What's Your Number? How Much Do You Need to Retire? - Part 2 - Steps 2 and 3
What's Your Number? How Much Money Do You Need to Retire? - Part 2
Step 2: Determine "Safe Withdrawal Rate"
The topic of "safe withdrawal rates" has been studied extensively by many financial professionals over the years. It is generally accepted that a safe initial withdrawal rate from a portfolio should fall between 3 and 5 percent to give the portfolio the greatest chance to last for approximately 30 or more years. This means that on a million dollar portfolio, one could take out between $30,000 and $50,000 in the first year with annual increases of 3-4% inflation each year thereafter, and have reasonable odds that the portfolio will not be depleted prior to 30 years. The longer the expected time horizon, the lower the initial withdrawal rate should be. For example, if you retire at age 55 and expect to live until age 95, you would likely want to plan on an initial withdrawal rate closer to 3%. The expected rate of investment return for the portfolio also has a significant impact. If the investment return is expected to be 6% (2% or 3% above inflation), a lower initial rate of 3-4% should be used. If the expected annual return is above 9% (5% or 6% above inflation), you may be able to use an initial withdrawal rate of 5% and not outlive your assets over a 30-year period of time. Substantial negative investment returns during the first few years of taking withdrawals can also have a large impact. It is important to emphasize that the investment returns generated have an enormous impact on sustainable withdrawal rates. Since we cannot predict future investment returns, it is important to have the flexibility to adjust your annual withdrawals if you experience an adverse investment environment.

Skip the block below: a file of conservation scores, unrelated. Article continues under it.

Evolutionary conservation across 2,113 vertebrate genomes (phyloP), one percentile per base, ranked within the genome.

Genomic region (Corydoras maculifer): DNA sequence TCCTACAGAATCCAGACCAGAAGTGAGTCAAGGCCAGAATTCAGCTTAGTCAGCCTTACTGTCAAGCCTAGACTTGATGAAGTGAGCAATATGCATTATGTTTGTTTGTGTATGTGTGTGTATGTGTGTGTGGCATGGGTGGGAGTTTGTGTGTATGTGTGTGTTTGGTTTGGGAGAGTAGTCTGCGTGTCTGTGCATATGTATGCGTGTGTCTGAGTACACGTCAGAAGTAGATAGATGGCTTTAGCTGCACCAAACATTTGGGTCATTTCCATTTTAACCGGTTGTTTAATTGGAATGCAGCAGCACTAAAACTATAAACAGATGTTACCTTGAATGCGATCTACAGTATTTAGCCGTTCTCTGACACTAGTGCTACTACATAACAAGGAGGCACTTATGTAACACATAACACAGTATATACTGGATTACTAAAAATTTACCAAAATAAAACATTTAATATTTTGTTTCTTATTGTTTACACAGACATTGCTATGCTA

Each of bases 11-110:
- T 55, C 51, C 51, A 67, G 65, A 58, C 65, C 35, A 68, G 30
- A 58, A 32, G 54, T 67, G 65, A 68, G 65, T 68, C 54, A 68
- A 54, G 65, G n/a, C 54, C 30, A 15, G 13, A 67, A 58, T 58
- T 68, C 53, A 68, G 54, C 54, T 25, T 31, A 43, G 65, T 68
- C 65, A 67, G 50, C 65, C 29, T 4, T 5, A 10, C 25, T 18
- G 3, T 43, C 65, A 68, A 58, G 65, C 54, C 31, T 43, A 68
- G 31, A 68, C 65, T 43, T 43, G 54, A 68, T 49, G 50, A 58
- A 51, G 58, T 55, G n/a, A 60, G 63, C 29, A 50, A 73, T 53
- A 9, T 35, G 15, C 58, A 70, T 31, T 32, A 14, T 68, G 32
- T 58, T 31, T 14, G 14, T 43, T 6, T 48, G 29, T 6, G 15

Step 3: Calculate Your Number
After figuring out your anticipated expenses for your first year in retirement as well as a sustainable initial withdrawal rate, the calculation of your number can be quite easy. Simply take the anticipated withdrawal needed from personal savings in your first year of retirement (making sure you are using the future dollars conversion), divide by the withdrawal rate (for instance, use .04 for 4% initial withdrawal rate) and you will get your number.
For example, if your first year retirement withdrawal is $50,000, divide it by .04 (assuming your time span and investment returns are reasonable for a 4% initial withdrawal rate) and your number is $1,250,000.
If you are able to determine your realistic number, the next step would be to figure out if you are on track to obtain that number when you retire. Since the process outlined above includes many variables and is complicated, it is strongly encouraged to seek the advice of a Certified Financial Planner® professional. Financial security is too important, and obtaining the appropriate advice can make a huge difference to achieving fiscal prosperity in retirement.
Tracy Burke, CFP, ChFC
Conrad Siegel Investment Advisors, Inc. Harrisburg PA